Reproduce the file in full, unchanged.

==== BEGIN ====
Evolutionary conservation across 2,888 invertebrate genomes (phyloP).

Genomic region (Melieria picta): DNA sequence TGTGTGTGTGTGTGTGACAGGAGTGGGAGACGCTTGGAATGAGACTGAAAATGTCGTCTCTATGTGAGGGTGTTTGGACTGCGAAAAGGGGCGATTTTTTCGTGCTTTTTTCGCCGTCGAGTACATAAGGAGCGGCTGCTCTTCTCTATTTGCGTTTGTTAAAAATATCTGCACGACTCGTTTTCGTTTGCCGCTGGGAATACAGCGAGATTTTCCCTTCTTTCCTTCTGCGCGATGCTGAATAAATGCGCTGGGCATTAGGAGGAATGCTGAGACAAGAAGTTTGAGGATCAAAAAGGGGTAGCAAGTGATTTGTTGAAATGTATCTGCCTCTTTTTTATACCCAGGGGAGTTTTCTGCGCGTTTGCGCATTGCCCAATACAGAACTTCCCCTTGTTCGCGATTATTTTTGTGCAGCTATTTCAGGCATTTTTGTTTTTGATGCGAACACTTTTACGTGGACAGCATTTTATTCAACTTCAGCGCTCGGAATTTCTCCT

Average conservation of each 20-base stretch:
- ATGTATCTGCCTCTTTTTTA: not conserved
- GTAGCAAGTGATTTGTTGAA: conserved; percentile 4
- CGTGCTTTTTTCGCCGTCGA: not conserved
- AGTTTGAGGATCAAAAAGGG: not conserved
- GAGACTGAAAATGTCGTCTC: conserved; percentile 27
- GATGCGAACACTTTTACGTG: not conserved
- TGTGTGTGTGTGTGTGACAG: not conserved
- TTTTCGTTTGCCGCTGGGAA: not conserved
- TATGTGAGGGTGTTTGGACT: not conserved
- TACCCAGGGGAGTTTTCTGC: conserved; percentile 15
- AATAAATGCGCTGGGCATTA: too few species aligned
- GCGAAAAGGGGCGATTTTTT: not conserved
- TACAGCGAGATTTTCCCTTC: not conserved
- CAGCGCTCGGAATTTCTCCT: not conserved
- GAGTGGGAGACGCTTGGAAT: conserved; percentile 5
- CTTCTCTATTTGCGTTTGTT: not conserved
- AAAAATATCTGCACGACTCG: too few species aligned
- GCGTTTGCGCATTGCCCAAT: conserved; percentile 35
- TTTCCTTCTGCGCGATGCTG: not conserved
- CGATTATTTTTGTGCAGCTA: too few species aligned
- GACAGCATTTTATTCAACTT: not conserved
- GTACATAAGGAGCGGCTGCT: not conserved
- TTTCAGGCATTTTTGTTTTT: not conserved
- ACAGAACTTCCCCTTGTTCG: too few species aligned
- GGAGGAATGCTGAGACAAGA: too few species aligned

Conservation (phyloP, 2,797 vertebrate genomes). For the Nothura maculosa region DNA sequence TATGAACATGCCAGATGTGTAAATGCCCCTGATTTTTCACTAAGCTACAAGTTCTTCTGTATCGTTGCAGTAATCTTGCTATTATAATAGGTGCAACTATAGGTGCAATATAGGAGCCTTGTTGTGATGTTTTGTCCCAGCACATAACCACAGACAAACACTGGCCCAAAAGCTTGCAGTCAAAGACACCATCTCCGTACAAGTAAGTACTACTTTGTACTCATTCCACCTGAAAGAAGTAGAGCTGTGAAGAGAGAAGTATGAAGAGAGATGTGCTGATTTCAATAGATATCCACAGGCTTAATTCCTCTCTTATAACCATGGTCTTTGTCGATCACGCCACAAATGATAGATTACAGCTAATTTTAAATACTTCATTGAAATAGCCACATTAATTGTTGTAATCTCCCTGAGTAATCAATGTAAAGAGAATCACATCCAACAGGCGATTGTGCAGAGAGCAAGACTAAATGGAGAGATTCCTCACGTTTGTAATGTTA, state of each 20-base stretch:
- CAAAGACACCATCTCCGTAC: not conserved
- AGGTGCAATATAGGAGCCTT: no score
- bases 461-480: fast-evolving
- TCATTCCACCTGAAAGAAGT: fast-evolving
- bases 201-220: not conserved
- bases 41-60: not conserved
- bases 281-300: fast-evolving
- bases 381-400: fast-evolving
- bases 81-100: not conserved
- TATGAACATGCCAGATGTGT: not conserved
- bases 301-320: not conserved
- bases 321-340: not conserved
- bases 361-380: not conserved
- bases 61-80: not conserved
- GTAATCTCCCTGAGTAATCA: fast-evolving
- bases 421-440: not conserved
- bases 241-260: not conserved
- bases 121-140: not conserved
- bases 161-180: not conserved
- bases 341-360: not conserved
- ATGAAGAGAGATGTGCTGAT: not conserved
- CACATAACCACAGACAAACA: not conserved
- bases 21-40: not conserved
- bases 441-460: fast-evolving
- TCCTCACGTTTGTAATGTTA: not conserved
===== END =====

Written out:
Evolutionary conservation across 2,888 invertebrate genomes (phyloP).

Genomic region (Melieria picta): DNA sequence TGTGTGTGTGTGTGTGACAGGAGTGGGAGACGCTTGGAATGAGACTGAAAATGTCGTCTCTATGTGAGGGTGTTTGGACTGCGAAAAGGGGCGATTTTTTCGTGCTTTTTTCGCCGTCGAGTACATAAGGAGCGGCTGCTCTTCTCTATTTGCGTTTGTTAAAAATATCTGCACGACTCGTTTTCGTTTGCCGCTGGGAATACAGCGAGATTTTCCCTTCTTTCCTTCTGCGCGATGCTGAATAAATGCGCTGGGCATTAGGAGGAATGCTGAGACAAGAAGTTTGAGGATCAAAAAGGGGTAGCAAGTGATTTGTTGAAATGTATCTGCCTCTTTTTTATACCCAGGGGAGTTTTCTGCGCGTTTGCGCATTGCCCAATACAGAACTTCCCCTTGTTCGCGATTATTTTTGTGCAGCTATTTCAGGCATTTTTGTTTTTGATGCGAACACTTTTACGTGGACAGCATTTTATTCAACTTCAGCGCTCGGAATTTCTCCT

Average conservation of each 20-base stretch:
- ATGTATCTGCCTCTTTTTTA: not conserved
- GTAGCAAGTGATTTGTTGAA: conserved; percentile 4
- CGTGCTTTTTTCGCCGTCGA: not conserved
- AGTTTGAGGATCAAAAAGGG: not conserved
- GAGACTGAAAATGTCGTCTC: conserved; percentile 27
- GATGCGAACACTTTTACGTG: not conserved
- TGTGTGTGTGTGTGTGACAG: not conserved
- TTTTCGTTTGCCGCTGGGAA: not conserved
- TATGTGAGGGTGTTTGGACT: not conserved
- TACCCAGGGGAGTTTTCTGC: conserved; percentile 15
- AATAAATGCGCTGGGCATTA: too few species aligned
- GCGAAAAGGGGCGATTTTTT: not conserved
- TACAGCGAGATTTTCCCTTC: not conserved
- CAGCGCTCGGAATTTCTCCT: not conserved
- GAGTGGGAGACGCTTGGAAT: conserved; percentile 5
- CTTCTCTATTTGCGTTTGTT: not conserved
- AAAAATATCTGCACGACTCG: too few species aligned
- GCGTTTGCGCATTGCCCAAT: conserved; percentile 35
- TTTCCTTCTGCGCGATGCTG: not conserved
- CGATTATTTTTGTGCAGCTA: too few species aligned
- GACAGCATTTTATTCAACTT: not conserved
- GTACATAAGGAGCGGCTGCT: not conserved
- TTTCAGGCATTTTTGTTTTT: not conserved
- ACAGAACTTCCCCTTGTTCG: too few species aligned
- GGAGGAATGCTGAGACAAGA: too few species aligned

Conservation (phyloP, 2,797 vertebrate genomes). For the Nothura maculosa region DNA sequence TATGAACATGCCAGATGTGTAAATGCCCCTGATTTTTCACTAAGCTACAAGTTCTTCTGTATCGTTGCAGTAATCTTGCTATTATAATAGGTGCAACTATAGGTGCAATATAGGAGCCTTGTTGTGATGTTTTGTCCCAGCACATAACCACAGACAAACACTGGCCCAAAAGCTTGCAGTCAAAGACACCATCTCCGTACAAGTAAGTACTACTTTGTACTCATTCCACCTGAAAGAAGTAGAGCTGTGAAGAGAGAAGTATGAAGAGAGATGTGCTGATTTCAATAGATATCCACAGGCTTAATTCCTCTCTTATAACCATGGTCTTTGTCGATCACGCCACAAATGATAGATTACAGCTAATTTTAAATACTTCATTGAAATAGCCACATTAATTGTTGTAATCTCCCTGAGTAATCAATGTAAAGAGAATCACATCCAACAGGCGATTGTGCAGAGAGCAAGACTAAATGGAGAGATTCCTCACGTTTGTAATGTTA, state of each 20-base stretch:
- CAAAGACACCATCTCCGTAC: not conserved
- AGGTGCAATATAGGAGCCTT: no score
- bases 461-480: fast-evolving
- TCATTCCACCTGAAAGAAGT: fast-evolving
- bases 201-220: not conserved
- bases 41-60: not conserved
- bases 281-300: fast-evolving
- bases 381-400: fast-evolving
- bases 81-100: not conserved
- TATGAACATGCCAGATGTGT: not conserved
- bases 301-320: not conserved
- bases 321-340: not conserved
- bases 361-380: not conserved
- bases 61-80: not conserved
- GTAATCTCCCTGAGTAATCA: fast-evolving
- bases 421-440: not conserved
- bases 241-260: not conserved
- bases 121-140: not conserved
- bases 161-180: not conserved
- bases 341-360: not conserved
- ATGAAGAGAGATGTGCTGAT: not conserved
- CACATAACCACAGACAAACA: not conserved
- bases 21-40: not conserved
- bases 441-460: fast-evolving
- TCCTCACGTTTGTAATGTTA: not conserved